“Good day to you!” The man doffed his Irish cap as he passed by on the narrow cobblestone street. How lovely, I thought, to cast a blessing upon strangers as they passed. That’s not something we see much in North America. You’re lucky if you get a slight nod let alone a quick smile. I found myself wishing it were otherwise.
Lately, I’ve found myself thinking about that word, ‘good.’
It’s used 594 times in the Bible. All of those instances are appropriate. That makes me think of another use of the word, in the phrase, Good Friday. The question has often been asked, why is the day on which Christ died such a horrible death called ‘good?’ Did you know the day is only called good in English? In most other languages, it is called Holy Friday. In Denmark, it’s Long Friday. In Germany, it’s Sorrowful or Suffering Friday. All names that seem more fitting.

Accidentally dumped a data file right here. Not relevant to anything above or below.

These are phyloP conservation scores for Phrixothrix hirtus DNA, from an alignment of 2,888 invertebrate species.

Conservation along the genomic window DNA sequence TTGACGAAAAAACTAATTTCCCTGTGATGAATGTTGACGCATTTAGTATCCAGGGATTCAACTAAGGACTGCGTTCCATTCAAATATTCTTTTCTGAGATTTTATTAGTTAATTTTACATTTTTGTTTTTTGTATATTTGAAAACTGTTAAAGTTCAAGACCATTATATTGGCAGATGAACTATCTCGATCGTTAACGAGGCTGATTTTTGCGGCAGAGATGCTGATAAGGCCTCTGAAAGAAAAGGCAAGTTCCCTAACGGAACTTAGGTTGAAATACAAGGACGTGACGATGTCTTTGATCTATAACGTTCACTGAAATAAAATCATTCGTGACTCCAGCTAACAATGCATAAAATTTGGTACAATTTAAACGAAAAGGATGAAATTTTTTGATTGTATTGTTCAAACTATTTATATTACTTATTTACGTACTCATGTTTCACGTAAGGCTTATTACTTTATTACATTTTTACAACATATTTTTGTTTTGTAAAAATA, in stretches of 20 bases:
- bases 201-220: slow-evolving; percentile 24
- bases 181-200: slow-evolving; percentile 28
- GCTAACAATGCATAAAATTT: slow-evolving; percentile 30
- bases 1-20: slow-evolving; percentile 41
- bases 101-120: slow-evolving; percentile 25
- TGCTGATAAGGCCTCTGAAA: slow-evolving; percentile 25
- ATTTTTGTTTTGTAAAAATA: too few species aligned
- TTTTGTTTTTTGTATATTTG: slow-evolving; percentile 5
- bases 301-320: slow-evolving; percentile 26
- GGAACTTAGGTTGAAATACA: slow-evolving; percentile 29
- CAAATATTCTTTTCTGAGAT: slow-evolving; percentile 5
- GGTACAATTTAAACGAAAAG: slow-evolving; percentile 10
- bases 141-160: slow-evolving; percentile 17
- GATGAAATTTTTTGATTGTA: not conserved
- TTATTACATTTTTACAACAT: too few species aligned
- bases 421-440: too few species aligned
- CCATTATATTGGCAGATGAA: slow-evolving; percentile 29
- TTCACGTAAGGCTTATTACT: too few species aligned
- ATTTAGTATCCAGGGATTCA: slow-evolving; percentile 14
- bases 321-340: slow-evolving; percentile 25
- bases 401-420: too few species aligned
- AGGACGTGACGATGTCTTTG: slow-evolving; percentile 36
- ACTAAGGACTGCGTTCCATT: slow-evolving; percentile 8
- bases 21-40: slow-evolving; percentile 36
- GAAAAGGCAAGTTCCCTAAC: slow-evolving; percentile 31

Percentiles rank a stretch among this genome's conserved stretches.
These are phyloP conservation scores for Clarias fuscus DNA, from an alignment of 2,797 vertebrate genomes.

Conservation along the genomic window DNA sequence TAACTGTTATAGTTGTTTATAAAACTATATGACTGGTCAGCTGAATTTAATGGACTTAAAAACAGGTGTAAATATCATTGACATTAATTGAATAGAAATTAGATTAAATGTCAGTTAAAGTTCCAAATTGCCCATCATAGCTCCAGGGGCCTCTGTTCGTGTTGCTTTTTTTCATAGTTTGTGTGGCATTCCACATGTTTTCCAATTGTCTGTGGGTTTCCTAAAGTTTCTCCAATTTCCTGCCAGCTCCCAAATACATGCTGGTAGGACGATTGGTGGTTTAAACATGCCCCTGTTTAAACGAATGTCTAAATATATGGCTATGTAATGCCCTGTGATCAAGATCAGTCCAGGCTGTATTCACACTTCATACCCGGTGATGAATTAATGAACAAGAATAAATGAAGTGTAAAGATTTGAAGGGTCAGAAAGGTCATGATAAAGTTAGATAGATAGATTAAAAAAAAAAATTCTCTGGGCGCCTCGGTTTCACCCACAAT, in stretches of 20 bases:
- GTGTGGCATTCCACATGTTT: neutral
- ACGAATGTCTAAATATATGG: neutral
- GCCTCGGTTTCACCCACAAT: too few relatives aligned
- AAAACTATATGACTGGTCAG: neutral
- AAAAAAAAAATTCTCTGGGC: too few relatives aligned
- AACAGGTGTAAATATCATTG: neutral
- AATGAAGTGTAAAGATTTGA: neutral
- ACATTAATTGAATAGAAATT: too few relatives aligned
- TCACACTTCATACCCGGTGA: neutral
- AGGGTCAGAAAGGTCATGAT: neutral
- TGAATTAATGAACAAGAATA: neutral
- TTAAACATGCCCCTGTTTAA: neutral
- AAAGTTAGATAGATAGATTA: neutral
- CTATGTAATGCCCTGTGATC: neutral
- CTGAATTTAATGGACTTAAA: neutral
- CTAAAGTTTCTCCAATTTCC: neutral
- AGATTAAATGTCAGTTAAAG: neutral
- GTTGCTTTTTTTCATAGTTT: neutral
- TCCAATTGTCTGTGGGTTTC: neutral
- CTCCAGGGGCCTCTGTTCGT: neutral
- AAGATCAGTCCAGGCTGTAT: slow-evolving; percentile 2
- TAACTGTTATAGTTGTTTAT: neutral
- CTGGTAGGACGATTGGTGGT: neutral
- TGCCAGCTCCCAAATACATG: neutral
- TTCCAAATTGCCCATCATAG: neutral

But then, think about it. This is not the only thing in the Bible that seems topsy-turvy to us. Jesus exemplified that rather descriptive English expression. “Love your enemies,” He said. “Do good to those who despise you,” He commanded. (Luke 6:27) More than once he turned the religious leaders’ world upside down. He ate with sinners and broke the rules on the Sabbath. In a sense, Jesus was the original counter-culture revolutionary. Continually His disciples came to realize that when He said His ways and His thoughts were higher than theirs, He wasn’t joking. Often, they found them incomprehensible because they were so opposite to the way in which they were accustomed to thinking and living.
So yes, it is fitting that we call this day ‘good,’ because that is what Jesus would have called it. Though he was beaten and tortured, spat upon and ridiculed, He would have called it ‘good’ because it was on that day that he accomplished the will of His father. This ‘good’ Friday was the day on which mankind was restored to the state of righteousness that God intended. It is the day on which mankind was released from the burden of sin, the day on which the greatest sacrifice ever given occurred for our benefit. It was on that day that He made it possible for us, not only to come into the holy presence of his Father, but to live ‘in Him,’ forever bound to Him as his children, His beloved.
That day is ‘good’ because it leads us all to the resurrection. Glory! Glory to God in the highest!